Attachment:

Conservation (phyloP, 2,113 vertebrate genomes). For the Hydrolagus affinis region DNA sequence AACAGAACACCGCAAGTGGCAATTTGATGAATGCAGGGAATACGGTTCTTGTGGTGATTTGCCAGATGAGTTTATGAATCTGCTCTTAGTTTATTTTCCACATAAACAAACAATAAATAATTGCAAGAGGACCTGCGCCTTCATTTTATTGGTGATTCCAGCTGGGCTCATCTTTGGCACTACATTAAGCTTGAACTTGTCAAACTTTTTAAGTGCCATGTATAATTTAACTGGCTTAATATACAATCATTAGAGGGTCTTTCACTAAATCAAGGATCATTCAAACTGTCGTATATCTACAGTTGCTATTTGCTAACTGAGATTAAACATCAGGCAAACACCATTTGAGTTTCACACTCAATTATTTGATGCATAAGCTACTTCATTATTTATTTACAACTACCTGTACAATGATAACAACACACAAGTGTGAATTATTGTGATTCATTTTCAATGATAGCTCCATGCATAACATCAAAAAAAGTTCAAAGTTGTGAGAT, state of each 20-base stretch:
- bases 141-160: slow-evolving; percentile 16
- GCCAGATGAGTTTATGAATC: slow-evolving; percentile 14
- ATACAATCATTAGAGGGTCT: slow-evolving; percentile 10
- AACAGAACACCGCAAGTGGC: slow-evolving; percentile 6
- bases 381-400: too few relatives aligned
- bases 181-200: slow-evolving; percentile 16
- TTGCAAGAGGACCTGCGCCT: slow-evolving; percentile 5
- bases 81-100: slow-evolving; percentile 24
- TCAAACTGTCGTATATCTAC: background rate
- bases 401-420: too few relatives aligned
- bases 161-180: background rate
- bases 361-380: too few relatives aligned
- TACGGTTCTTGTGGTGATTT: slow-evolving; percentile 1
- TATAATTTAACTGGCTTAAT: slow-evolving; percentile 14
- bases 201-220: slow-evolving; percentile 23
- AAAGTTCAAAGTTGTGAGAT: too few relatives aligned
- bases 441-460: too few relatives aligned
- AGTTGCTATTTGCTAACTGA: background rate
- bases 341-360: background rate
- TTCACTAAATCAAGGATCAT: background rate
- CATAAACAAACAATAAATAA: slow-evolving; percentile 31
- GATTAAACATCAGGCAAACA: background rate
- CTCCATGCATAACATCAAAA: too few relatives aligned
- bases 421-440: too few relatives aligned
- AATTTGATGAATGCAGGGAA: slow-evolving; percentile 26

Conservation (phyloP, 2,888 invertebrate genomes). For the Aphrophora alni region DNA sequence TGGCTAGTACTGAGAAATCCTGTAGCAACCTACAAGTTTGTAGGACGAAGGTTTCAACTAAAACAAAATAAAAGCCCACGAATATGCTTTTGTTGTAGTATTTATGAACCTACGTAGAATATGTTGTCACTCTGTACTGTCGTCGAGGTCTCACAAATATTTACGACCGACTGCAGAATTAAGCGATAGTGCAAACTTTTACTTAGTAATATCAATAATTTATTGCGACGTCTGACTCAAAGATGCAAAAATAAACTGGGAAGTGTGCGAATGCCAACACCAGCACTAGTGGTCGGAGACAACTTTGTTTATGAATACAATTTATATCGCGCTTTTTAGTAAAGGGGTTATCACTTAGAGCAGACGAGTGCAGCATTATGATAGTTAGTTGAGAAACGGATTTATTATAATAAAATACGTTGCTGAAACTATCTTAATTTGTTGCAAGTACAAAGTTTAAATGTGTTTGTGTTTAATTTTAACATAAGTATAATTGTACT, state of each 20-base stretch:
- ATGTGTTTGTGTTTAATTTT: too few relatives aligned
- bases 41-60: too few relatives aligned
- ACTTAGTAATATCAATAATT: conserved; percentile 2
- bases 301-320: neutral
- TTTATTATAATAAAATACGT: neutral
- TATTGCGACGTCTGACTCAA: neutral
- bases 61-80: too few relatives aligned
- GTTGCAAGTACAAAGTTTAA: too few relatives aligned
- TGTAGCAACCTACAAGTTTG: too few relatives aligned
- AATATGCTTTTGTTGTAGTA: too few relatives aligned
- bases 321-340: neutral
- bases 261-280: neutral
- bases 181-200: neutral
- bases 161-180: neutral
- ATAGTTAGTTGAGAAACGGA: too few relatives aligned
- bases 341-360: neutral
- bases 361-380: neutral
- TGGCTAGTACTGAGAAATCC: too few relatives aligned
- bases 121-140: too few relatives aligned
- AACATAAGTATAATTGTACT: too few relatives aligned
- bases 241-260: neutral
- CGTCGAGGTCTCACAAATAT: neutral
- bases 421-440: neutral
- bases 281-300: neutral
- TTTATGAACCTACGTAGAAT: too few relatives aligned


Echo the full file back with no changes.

Conservation (phyloP, 2,113 vertebrate genomes). For the Hydrolagus affinis region DNA sequence AACAGAACACCGCAAGTGGCAATTTGATGAATGCAGGGAATACGGTTCTTGTGGTGATTTGCCAGATGAGTTTATGAATCTGCTCTTAGTTTATTTTCCACATAAACAAACAATAAATAATTGCAAGAGGACCTGCGCCTTCATTTTATTGGTGATTCCAGCTGGGCTCATCTTTGGCACTACATTAAGCTTGAACTTGTCAAACTTTTTAAGTGCCATGTATAATTTAACTGGCTTAATATACAATCATTAGAGGGTCTTTCACTAAATCAAGGATCATTCAAACTGTCGTATATCTACAGTTGCTATTTGCTAACTGAGATTAAACATCAGGCAAACACCATTTGAGTTTCACACTCAATTATTTGATGCATAAGCTACTTCATTATTTATTTACAACTACCTGTACAATGATAACAACACACAAGTGTGAATTATTGTGATTCATTTTCAATGATAGCTCCATGCATAACATCAAAAAAAGTTCAAAGTTGTGAGAT, state of each 20-base stretch:
- bases 141-160: slow-evolving; percentile 16
- GCCAGATGAGTTTATGAATC: slow-evolving; percentile 14
- ATACAATCATTAGAGGGTCT: slow-evolving; percentile 10
- AACAGAACACCGCAAGTGGC: slow-evolving; percentile 6
- bases 381-400: too few relatives aligned
- bases 181-200: slow-evolving; percentile 16
- TTGCAAGAGGACCTGCGCCT: slow-evolving; percentile 5
- bases 81-100: slow-evolving; percentile 24
- TCAAACTGTCGTATATCTAC: background rate
- bases 401-420: too few relatives aligned
- bases 161-180: background rate
- bases 361-380: too few relatives aligned
- TACGGTTCTTGTGGTGATTT: slow-evolving; percentile 1
- TATAATTTAACTGGCTTAAT: slow-evolving; percentile 14
- bases 201-220: slow-evolving; percentile 23
- AAAGTTCAAAGTTGTGAGAT: too few relatives aligned
- bases 441-460: too few relatives aligned
- AGTTGCTATTTGCTAACTGA: background rate
- bases 341-360: background rate
- TTCACTAAATCAAGGATCAT: background rate
- CATAAACAAACAATAAATAA: slow-evolving; percentile 31
- GATTAAACATCAGGCAAACA: background rate
- CTCCATGCATAACATCAAAA: too few relatives aligned
- bases 421-440: too few relatives aligned
- AATTTGATGAATGCAGGGAA: slow-evolving; percentile 26

Conservation (phyloP, 2,888 invertebrate genomes). For the Aphrophora alni region DNA sequence TGGCTAGTACTGAGAAATCCTGTAGCAACCTACAAGTTTGTAGGACGAAGGTTTCAACTAAAACAAAATAAAAGCCCACGAATATGCTTTTGTTGTAGTATTTATGAACCTACGTAGAATATGTTGTCACTCTGTACTGTCGTCGAGGTCTCACAAATATTTACGACCGACTGCAGAATTAAGCGATAGTGCAAACTTTTACTTAGTAATATCAATAATTTATTGCGACGTCTGACTCAAAGATGCAAAAATAAACTGGGAAGTGTGCGAATGCCAACACCAGCACTAGTGGTCGGAGACAACTTTGTTTATGAATACAATTTATATCGCGCTTTTTAGTAAAGGGGTTATCACTTAGAGCAGACGAGTGCAGCATTATGATAGTTAGTTGAGAAACGGATTTATTATAATAAAATACGTTGCTGAAACTATCTTAATTTGTTGCAAGTACAAAGTTTAAATGTGTTTGTGTTTAATTTTAACATAAGTATAATTGTACT, state of each 20-base stretch:
- ATGTGTTTGTGTTTAATTTT: too few relatives aligned
- bases 41-60: too few relatives aligned
- ACTTAGTAATATCAATAATT: conserved; percentile 2
- bases 301-320: neutral
- TTTATTATAATAAAATACGT: neutral
- TATTGCGACGTCTGACTCAA: neutral
- bases 61-80: too few relatives aligned
- GTTGCAAGTACAAAGTTTAA: too few relatives aligned
- TGTAGCAACCTACAAGTTTG: too few relatives aligned
- AATATGCTTTTGTTGTAGTA: too few relatives aligned
- bases 321-340: neutral
- bases 261-280: neutral
- bases 181-200: neutral
- bases 161-180: neutral
- ATAGTTAGTTGAGAAACGGA: too few relatives aligned
- bases 341-360: neutral
- bases 361-380: neutral
- TGGCTAGTACTGAGAAATCC: too few relatives aligned
- bases 121-140: too few relatives aligned
- AACATAAGTATAATTGTACT: too few relatives aligned
- bases 241-260: neutral
- CGTCGAGGTCTCACAAATAT: neutral
- bases 421-440: neutral
- bases 281-300: neutral
- TTTATGAACCTACGTAGAAT: too few relatives aligned